Salvation in Mark 12:1-2

This summer’s teaching is going to be focused all around the Life of Christ. SWO14 is going to be saturated with study of Jesus’ life, actions, and identity as God. Over the next two months our entire staff is studying the Gospel of Mark in-depth, and we hope to share a little of what the Lord is teaching us as we go! Here is a quick study of Jesus healing the paralytic below, written by OLD School staffer Josh Martin.

Jesus Saves the Paralytic…and Heals him.

Verses 1-4. The fame of Jesus is starting to spread through the region. Previously on His visit to Capernaum, he has cast a demon out of a man and healed Peter’s mother-in-law. In Mark 1:32 we see Jesus healing “all who were sick and those who were demon-possessed.” Now, back in Capernaum, the crowds are starting to gather. So much that there is no more room in the entire house where He is teaching. Here, Jesus is doing what He told the disciples He came to do: to preach the Word. There must have been a combination of the crowd who came to witness miracles or who came to hear Jesus preach. In this passage, we see some men who came to hear Him preach but are opposed to what He has to say, and another group who came to be healed.

Verses 5-6. The men who brought the paralytic are determined to see Jesus. No doubt they have heard stories about how He healed so many others in Capernaum, or possibly these men witnessed such things. The scribes are also present, but with different motives. The scribes, along with the pharisees, will be a constant voice of opposition to the message Christ is proclaiming. They are so blinded by their own laws and ceremonies, that they cannot see Christ for who He is. Their hearts are hard and it is evident in this story. The men with the paralytic men demonstrate their faith by doing whatever is necessary to bring their friend to Jesus. They knew their friend had no other hope of being healed apart from Christ.

Verses 7-12. Jesus demonstrated His authority in several ways during this story. First, by simply preaching the word to them. It is obvious that everywhere Jesus went, He proclaimed the Gospel, and in most instances it is recorded that the people marveled. The recognized His authority in preaching and explaining the scriptures (because He wrote it!). The gathered crowd is a testament to the work Christ was doing. Both in proclaiming the Gospel and performing miracles.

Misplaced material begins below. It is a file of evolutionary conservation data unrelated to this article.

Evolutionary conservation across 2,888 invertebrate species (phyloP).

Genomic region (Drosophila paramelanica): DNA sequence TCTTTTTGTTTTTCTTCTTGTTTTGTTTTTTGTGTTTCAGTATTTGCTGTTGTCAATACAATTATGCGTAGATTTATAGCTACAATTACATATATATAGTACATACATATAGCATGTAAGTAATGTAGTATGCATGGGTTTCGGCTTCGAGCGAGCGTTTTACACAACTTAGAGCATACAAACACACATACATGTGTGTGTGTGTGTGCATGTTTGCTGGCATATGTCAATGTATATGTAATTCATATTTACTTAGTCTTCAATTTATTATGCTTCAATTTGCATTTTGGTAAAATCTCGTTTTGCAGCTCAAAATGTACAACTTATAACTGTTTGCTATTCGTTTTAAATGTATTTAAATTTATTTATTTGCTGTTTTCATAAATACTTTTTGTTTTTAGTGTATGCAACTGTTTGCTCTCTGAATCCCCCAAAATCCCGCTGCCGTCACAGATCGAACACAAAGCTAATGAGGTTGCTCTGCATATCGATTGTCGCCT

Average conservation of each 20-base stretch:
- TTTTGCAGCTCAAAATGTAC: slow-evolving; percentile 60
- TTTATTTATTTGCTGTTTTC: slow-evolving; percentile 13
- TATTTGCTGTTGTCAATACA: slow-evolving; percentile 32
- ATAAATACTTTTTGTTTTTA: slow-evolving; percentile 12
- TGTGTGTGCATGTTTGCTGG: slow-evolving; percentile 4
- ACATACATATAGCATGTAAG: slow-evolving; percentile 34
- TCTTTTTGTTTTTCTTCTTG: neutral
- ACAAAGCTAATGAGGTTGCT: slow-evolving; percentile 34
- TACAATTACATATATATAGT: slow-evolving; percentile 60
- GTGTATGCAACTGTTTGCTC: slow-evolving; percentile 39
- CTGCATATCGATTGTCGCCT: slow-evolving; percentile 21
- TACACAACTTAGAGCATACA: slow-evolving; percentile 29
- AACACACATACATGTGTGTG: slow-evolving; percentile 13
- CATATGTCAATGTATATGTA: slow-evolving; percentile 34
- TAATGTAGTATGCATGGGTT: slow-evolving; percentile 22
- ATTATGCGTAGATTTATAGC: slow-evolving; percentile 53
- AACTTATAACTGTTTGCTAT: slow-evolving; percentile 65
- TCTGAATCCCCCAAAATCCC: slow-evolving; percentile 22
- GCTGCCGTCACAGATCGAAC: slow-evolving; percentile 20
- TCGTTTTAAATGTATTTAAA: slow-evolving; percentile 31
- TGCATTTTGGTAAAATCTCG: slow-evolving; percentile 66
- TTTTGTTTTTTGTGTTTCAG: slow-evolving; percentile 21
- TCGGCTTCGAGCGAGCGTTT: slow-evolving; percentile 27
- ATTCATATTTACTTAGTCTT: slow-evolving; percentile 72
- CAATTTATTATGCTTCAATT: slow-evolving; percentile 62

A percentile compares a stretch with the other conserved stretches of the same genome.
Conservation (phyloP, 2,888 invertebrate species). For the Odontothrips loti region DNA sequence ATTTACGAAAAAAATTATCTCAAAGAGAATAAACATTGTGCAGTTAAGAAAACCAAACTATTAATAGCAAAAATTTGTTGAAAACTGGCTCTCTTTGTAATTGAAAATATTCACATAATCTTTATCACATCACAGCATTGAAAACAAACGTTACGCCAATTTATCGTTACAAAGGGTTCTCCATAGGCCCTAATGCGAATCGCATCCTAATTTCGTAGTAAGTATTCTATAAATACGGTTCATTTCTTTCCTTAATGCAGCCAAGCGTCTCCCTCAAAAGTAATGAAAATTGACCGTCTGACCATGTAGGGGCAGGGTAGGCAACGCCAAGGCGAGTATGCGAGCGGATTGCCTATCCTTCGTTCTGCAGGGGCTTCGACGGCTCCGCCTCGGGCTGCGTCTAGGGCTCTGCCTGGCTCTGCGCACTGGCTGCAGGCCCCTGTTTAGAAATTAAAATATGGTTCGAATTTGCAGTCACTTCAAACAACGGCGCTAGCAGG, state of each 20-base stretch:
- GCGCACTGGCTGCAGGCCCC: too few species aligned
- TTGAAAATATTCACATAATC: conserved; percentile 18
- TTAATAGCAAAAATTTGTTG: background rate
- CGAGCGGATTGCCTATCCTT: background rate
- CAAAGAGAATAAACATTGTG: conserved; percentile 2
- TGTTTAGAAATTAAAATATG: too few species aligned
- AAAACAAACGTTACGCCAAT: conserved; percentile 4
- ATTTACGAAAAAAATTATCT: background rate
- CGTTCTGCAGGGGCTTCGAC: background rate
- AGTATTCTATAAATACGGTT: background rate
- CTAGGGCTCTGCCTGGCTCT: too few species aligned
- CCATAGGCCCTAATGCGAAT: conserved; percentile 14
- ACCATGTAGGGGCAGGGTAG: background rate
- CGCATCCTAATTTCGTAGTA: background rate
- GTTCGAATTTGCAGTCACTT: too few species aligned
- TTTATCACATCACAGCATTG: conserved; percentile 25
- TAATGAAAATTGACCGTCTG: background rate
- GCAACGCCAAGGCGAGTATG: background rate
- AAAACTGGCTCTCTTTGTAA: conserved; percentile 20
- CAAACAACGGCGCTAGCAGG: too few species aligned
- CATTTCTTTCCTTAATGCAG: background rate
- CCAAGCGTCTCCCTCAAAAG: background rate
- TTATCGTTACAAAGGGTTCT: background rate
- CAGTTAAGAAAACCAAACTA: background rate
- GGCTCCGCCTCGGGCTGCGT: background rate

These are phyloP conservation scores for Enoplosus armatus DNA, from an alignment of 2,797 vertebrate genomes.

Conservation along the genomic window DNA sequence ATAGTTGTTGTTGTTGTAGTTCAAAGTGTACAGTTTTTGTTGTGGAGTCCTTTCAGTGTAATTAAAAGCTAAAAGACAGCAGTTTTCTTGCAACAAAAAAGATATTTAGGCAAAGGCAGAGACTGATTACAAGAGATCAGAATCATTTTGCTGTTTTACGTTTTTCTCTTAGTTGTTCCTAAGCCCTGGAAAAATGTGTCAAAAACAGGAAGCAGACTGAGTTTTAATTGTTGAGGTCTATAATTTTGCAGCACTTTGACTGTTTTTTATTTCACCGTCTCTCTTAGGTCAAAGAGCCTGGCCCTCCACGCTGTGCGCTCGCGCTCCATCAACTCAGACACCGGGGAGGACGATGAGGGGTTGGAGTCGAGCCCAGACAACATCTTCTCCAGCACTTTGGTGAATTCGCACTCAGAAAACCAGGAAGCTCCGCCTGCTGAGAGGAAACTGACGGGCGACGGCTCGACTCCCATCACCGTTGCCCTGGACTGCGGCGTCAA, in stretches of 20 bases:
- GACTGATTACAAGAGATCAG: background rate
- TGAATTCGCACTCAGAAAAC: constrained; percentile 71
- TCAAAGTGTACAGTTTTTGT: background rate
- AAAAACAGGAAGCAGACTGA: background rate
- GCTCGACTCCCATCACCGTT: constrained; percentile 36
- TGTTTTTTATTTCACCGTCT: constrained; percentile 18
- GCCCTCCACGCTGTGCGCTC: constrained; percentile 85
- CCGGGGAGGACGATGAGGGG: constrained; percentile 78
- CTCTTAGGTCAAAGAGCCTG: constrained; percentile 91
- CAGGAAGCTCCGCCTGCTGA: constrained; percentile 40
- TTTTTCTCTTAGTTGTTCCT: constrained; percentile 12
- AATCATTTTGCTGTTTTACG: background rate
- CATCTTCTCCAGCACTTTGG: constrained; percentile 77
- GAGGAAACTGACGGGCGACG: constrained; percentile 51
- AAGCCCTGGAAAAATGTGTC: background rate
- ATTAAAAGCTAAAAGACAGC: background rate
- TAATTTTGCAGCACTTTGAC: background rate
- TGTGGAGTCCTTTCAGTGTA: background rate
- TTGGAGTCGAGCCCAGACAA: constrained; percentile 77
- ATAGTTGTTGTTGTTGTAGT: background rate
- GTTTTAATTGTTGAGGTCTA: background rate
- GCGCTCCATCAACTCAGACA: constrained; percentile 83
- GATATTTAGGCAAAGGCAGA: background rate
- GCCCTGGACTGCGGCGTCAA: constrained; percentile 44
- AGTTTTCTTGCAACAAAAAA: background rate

In this passage we not only see Him preaching the word and healing, but Christ forgives a man of his sins. He saw the faith of the man and his friends and acknowledged their faith. He did so by announcing that the man’s “sins are forgiven you.” But what is even more amazing in this passage is how Christ used the disbelief of the scribes to demonstrate His authority. Anyone can say to someone that their sins are forgiven, so Jesus goes to another level and heals the man just by speaking. He does this to demonstrate that He in fact does have the authority to forgive that man’s sin.

I like this story, because Jesus didn’t just speak to the man or or just heal him. He first read the hearts and minds of the scribes and basically healed the man to spite them. The order in which Christ performed this miracle is great. He didn’t heal the man first. The first thing he did was to say something that got the scribes angry and thinking to themselves that Jesus is committing blasphemy. Then to prove that He has power, He heals the man. But the most amazing part of the story is how He told the scribes what they were thinking while they were thinking it.

Anyone can say the words “your sins are forgiven,” and it is possible for someone to fake heal someone. But in this story, Jesus demonstrates His power by perceiving what was inside the hearts of the scribes. Of course Jesus can forgive that man of his sins, he knew his heart. He knew those men had faith in Him and His Gospel.

Josh Martin
Assistant Director of OLD School

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